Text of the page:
Managing Your Time To Be A Successful American Income Life Manager/Agent

Time Management Suggestions For American Income Life Agents

American Income Life Regional Sales Director Jeff Gessner shares a message that reminds us how important it is to inspect our usage of time.

American Income Life Regional Sales Director - Jeff Gessner

American Income Life Regional Sales Director - Jeff Gessner

How often do you find yourself running out of time? Weekly, daily, hourly? For most American Income Life Agents, it seems that there’s just never enough time in the day to get everything done. Maybe you feel overloaded and you often have to work late to get everything done. Or maybe your days seem to go from one crisis to another, and this is stressful and demoralizing.

How well do you manage your time? If you’re like many American Income Life Agents, your answer may not be positive! Time management is one of those skills no one teaches you in school but you have to learn. It doesn’t matter how smart you are if you can’t organize information well enough to take it in. And it doesn’t matter how skilled you are if procrastination keeps you from getting your work done.

When we learn to manage our time well, we’re exceptionally productive at work, and our stress levels drop. We can devote time to the interesting, high-reward projects that can make a real difference to a career. In short, we have more balance and we are happier! When you know how to manage your time you gain control. Rather than working here, there, and everywhere (and not getting much done anywhere), effective time management helps you to choose what to work on and when. This is essential if you’re to achieve anything of any real worth; either in life or at American Income Life Insurance Company.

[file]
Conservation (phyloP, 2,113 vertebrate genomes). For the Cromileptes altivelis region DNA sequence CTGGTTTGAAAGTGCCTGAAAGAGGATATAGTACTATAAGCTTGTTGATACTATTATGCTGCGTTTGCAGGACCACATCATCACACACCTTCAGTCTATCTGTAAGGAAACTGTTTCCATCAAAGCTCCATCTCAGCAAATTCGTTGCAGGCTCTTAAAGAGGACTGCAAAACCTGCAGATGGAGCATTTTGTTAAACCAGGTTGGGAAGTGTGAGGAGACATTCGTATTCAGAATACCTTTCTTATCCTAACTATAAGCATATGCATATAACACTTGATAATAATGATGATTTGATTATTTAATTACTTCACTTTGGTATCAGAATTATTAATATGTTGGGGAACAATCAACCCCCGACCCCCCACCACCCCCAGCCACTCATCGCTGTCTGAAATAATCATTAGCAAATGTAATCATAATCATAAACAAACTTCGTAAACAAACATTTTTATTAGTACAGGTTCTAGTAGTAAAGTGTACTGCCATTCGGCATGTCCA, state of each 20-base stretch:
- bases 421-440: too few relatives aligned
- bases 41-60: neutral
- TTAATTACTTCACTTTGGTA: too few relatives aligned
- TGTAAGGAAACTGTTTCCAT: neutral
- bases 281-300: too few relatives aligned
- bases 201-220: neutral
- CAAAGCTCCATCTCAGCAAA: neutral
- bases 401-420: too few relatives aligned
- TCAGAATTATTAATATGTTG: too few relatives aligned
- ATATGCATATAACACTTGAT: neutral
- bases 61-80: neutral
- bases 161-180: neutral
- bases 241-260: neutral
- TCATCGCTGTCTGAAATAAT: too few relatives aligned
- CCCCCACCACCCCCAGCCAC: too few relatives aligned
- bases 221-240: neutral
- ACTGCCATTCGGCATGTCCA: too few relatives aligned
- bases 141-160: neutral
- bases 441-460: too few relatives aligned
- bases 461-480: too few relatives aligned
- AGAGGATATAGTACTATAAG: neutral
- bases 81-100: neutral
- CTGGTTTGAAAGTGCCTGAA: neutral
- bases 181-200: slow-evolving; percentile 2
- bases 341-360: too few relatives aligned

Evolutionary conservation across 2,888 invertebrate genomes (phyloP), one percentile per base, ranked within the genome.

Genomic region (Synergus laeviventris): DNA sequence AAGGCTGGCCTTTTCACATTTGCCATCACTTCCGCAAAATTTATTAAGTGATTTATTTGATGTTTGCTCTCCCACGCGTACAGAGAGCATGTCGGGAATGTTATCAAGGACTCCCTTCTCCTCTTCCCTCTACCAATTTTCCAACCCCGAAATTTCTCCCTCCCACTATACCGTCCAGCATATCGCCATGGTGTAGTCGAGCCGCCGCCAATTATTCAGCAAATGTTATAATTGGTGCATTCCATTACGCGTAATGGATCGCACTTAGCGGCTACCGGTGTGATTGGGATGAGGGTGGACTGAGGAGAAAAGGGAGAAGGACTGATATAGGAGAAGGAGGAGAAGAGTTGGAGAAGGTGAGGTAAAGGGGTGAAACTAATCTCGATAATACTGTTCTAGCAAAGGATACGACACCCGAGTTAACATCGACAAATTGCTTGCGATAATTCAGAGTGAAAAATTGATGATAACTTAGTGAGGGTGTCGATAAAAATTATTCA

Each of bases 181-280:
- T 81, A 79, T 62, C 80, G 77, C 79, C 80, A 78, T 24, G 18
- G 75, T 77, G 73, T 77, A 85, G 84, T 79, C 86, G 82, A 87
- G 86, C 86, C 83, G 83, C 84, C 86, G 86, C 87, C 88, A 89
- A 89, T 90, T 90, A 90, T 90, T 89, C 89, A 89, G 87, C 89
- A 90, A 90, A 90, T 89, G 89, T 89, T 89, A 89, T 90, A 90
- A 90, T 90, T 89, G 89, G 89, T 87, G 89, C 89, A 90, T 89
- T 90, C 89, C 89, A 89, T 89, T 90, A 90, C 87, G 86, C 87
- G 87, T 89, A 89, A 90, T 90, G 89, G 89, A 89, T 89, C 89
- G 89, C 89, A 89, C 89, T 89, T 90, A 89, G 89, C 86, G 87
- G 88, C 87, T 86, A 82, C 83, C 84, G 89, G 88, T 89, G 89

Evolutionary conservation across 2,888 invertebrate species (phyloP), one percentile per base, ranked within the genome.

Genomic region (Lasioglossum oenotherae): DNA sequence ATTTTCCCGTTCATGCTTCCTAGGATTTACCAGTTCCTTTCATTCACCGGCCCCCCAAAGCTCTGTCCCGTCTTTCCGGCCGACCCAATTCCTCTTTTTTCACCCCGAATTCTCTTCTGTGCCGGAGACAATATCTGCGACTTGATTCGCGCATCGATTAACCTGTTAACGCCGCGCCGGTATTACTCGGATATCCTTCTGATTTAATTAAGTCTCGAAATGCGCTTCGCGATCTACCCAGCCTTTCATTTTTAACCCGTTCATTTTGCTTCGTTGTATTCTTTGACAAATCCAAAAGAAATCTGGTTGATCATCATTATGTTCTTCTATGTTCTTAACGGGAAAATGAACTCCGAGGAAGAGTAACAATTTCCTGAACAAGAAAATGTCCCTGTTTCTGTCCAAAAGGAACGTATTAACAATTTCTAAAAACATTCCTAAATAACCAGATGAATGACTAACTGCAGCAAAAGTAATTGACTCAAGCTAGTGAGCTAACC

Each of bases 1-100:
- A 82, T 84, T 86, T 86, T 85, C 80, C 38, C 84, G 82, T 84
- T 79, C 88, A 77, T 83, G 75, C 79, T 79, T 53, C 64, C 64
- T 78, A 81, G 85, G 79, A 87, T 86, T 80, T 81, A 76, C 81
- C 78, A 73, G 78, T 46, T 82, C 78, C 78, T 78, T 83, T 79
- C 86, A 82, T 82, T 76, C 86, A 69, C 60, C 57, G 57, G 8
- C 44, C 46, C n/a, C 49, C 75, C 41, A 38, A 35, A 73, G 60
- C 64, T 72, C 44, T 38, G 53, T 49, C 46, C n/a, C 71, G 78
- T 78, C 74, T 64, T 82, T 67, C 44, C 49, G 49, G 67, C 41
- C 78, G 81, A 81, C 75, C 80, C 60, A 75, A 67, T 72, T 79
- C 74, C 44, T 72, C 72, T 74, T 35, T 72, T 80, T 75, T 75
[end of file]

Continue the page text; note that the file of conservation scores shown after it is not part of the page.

Many of us know that we could be managing our time more effectively; but it can be difficult to identify the mistakes that we’re making, and to know how we could improve. Below are 12 steps that you can do to get back your time, and be more productive.

  • Using time to think and plan is time well-spent. In fact, if you fail to take time for planning, you are planning to fail. Organize in a way that makes sense to you. If you need color and pictures, use a lot on your calendar or planning book.
  • 2. SET GOALS.
  • Goals give your life, and the way you spend your time, direction. When asked the secret to amassing such a fortune, it has been said “First you’ve got to decide what you want.” Set goals which are specific, measurable, realistic and achievable.
  • Use the 80-20 Rule originally stated by the Italian economist Vilfredo Pareto who noted that 80 percent of the reward comes from 20 percent of the effort. The trick though is to identify and isolate that valuable 20 percent. Once identified, prioritize time to concentrate your work on those items with the greatest reward. Prioritize by color, number or letter — whichever method makes the most sense to you.
  • 4. USE A TO DO LIST.